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Ken Saro-Wiwa: A foremost environmentalist

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Ken Saro-Wiwa, one of nine Ogoni community activists executed after a grossly unfair trial in 1995.

Kenule Beeson Tsaro-Wiwa, generally known as Ken Saro-Wiwa, was an author, dramatist, television producer and environmental activist. He was a firm believer in non-violence. As President of the Movement for the Survival of the Ogoni People (MOSOP), Tsaro-Wiwa led a non-violent campaign against environmental degradation of the land and waters of Ogoniland by the operations of the multinational petroleum industries, including the Royal Dutch Shell Company.

Born on October 10, 1941, Tsaro-Wiwa attended Government College, Umuahia and the University of Ibadan. He changed his name to Saro-Wiwa after the Nigerian Civil war in 1970.

While still a student in the university, he worked for a travelling drama troupe, which performed in Kano, Benin, Ilorin, and Lagos, and also collaborated with the Nottingham Playhouse. He taught at the University of Lagos and the University of Nigeria, Nsukka before picking up a political appointments.

He was the Civilian Administrator for the Port City of Bonny in the Niger Delta and later, the Regional Commissioner for Education in River State.  

In 1990, Saro-Wiwa began devoting his time to human rights and environmental causes, particularly in Ogoniland. He was one of the earliest members of MOSOP that advocated for the rights of the Ogoni People. In 1992, he was imprisoned for months without trial by the military government.

Saro-Wiwa was Vice Chair of the Unrepresented Nations and Peoples Organisation (UNPO) General Assembly from 1993 to 1995.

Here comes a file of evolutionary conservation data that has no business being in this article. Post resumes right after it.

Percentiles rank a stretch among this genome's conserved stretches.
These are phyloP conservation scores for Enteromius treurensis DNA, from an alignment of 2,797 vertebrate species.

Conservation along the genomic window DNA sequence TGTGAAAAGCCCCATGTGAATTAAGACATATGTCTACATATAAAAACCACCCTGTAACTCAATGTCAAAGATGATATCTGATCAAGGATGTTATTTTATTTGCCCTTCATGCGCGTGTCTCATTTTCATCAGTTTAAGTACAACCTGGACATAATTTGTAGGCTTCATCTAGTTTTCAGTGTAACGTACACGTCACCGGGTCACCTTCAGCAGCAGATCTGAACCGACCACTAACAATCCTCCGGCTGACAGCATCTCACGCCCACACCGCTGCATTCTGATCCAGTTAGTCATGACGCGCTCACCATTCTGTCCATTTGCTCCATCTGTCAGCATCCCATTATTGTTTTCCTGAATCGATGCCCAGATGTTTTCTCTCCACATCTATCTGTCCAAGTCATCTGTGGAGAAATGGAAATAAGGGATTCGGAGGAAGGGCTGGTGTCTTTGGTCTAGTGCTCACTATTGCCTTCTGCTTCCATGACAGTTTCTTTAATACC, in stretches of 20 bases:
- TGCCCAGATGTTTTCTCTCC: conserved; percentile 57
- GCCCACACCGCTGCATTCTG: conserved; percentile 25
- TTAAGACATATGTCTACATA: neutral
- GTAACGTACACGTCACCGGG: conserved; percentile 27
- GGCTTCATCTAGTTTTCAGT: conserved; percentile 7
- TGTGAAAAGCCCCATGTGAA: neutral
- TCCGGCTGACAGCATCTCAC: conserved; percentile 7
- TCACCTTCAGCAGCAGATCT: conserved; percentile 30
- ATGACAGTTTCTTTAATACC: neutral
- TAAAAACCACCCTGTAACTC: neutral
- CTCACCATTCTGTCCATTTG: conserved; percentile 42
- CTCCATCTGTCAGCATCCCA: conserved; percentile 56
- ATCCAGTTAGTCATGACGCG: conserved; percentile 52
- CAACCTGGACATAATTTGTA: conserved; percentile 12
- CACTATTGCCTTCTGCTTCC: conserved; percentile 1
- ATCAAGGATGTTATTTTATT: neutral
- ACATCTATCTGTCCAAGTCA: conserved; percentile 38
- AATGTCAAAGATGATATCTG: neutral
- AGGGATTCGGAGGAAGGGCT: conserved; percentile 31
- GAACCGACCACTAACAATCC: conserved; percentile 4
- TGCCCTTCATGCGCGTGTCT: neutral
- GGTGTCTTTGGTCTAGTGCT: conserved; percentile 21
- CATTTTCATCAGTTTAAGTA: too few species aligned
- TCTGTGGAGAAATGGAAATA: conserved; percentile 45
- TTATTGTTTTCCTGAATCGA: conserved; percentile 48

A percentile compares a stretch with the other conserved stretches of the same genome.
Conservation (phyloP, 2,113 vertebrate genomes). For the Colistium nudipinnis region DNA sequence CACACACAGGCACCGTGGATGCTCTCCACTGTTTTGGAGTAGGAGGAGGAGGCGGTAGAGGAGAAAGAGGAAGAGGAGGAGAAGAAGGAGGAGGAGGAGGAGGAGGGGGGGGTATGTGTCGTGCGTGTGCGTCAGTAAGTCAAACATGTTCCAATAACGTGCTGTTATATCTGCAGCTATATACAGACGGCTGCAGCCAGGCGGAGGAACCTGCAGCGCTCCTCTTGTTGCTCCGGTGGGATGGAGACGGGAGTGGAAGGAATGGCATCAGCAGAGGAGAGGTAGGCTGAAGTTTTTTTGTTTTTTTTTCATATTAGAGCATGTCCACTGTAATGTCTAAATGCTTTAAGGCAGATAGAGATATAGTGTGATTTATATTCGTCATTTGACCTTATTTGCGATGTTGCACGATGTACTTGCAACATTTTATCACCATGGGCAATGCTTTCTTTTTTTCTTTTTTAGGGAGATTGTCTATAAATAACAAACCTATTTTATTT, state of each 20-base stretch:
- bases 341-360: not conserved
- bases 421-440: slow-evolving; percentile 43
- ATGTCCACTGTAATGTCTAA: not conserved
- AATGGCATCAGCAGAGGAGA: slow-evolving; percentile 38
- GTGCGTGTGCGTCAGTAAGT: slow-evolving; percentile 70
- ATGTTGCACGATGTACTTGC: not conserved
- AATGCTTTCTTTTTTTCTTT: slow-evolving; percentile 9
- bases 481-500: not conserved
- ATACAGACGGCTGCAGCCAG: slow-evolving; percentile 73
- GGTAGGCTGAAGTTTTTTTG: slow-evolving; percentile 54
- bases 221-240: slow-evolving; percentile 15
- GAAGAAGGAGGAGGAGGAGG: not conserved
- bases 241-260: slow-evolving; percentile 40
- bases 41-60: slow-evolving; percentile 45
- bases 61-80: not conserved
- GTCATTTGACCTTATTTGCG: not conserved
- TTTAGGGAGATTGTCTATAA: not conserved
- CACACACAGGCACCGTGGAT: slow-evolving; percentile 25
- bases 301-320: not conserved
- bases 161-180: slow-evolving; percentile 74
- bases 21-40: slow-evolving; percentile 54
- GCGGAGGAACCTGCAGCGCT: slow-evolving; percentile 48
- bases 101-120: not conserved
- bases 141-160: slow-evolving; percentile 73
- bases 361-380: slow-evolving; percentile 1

In January 1993, MOSOP organised peaceful marches of around 300,000 Ogoni people to draw attention to the plight of the Ogonis and their land.
 
On May 21, 1994, he was tried by a special military tribunal for allegedly masterminding the gruesome murder of four Ogoni chiefs at a pro-government meeting and was hanged on November 10, 1995. The same fate befell eight other MOSOP leaders who, alongside Saro-Wiwa, became known as the Ogoni Nine. They were all executed by hanging.

Saro-Wiwa’s death provoked international outrage and the immediate suspension of Nigeria from the Commonwealth of Nations, as well as the recalling of many foreign diplomats for consultation. The United States and other countries considered imposing economic sanctions.

Despite his death, different organisations within and outside the country have been doing one thing or other on his name. There are also different awards, memorial and institutions named after him. One of these is the Ken Saro-Wiwa Prize for Prose, sponsored by the Association of Nigerian Authors.

His satirical television series, Basi & Company, was popular among TV audience across the country.

• Compiled by Omiko Awa

 


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